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Please note: We require 7 days notice to retrieve this collection as part, or all of it, is held off-campus.

Identity statement

Reference code(s)
GB0099 KCLMA Fall of the Wall
Title
Fall of the Wall, television documentary archive
Date(s)
1994
Level of description
Collection (fonds)
Extent and medium of the unit of description (quantity, bulk, or size)
2 boxes (0.02 cubic metres)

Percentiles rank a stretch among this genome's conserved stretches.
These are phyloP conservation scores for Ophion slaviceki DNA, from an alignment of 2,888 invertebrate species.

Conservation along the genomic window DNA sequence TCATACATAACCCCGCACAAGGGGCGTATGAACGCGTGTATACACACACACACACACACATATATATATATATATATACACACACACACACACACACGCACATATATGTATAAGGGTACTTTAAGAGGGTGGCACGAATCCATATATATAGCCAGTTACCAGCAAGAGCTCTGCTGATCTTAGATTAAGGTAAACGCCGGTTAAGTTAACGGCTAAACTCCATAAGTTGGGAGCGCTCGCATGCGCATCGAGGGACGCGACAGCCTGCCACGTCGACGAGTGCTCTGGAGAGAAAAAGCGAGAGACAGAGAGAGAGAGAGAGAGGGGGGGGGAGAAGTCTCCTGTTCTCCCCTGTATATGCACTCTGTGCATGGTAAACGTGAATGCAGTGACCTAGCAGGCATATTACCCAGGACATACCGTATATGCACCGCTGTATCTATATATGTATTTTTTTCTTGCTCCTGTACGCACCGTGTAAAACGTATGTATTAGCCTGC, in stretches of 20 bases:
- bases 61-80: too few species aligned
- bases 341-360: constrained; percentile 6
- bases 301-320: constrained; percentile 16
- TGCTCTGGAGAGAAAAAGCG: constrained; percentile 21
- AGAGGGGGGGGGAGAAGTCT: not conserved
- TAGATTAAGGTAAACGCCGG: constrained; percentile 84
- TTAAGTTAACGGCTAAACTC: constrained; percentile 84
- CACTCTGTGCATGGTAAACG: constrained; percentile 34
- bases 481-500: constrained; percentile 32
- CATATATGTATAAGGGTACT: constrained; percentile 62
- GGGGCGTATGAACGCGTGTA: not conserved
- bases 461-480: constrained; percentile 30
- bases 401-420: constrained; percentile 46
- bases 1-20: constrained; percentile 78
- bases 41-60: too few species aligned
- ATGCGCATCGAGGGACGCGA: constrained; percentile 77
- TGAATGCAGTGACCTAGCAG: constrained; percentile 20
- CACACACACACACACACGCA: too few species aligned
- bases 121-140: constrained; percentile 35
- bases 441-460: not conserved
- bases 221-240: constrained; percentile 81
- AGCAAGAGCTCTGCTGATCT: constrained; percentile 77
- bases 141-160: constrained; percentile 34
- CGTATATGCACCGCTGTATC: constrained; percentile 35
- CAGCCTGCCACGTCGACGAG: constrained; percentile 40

Context

Name of creator(s)

Brian Lapping Associates

Administrative / Biographical history

Fall of the Wall is a two part television documentary produced for BBC2 by Brian Lapping Associates, a London based television production company. The documentary was aired on the BBC2 on 30 Oct and 6 Nov 1994 to coincide with the fifth anniversary of the fall of the Berlin Wall. The programme was produced by David Ash and Stephen Clark, and Directed by David Ash.

Immediate source of acquisition or transfer

Presented to the Centre by Norma Percy, Brian Lapping Associates, 23 February 1996.

Content & structure

Scope and content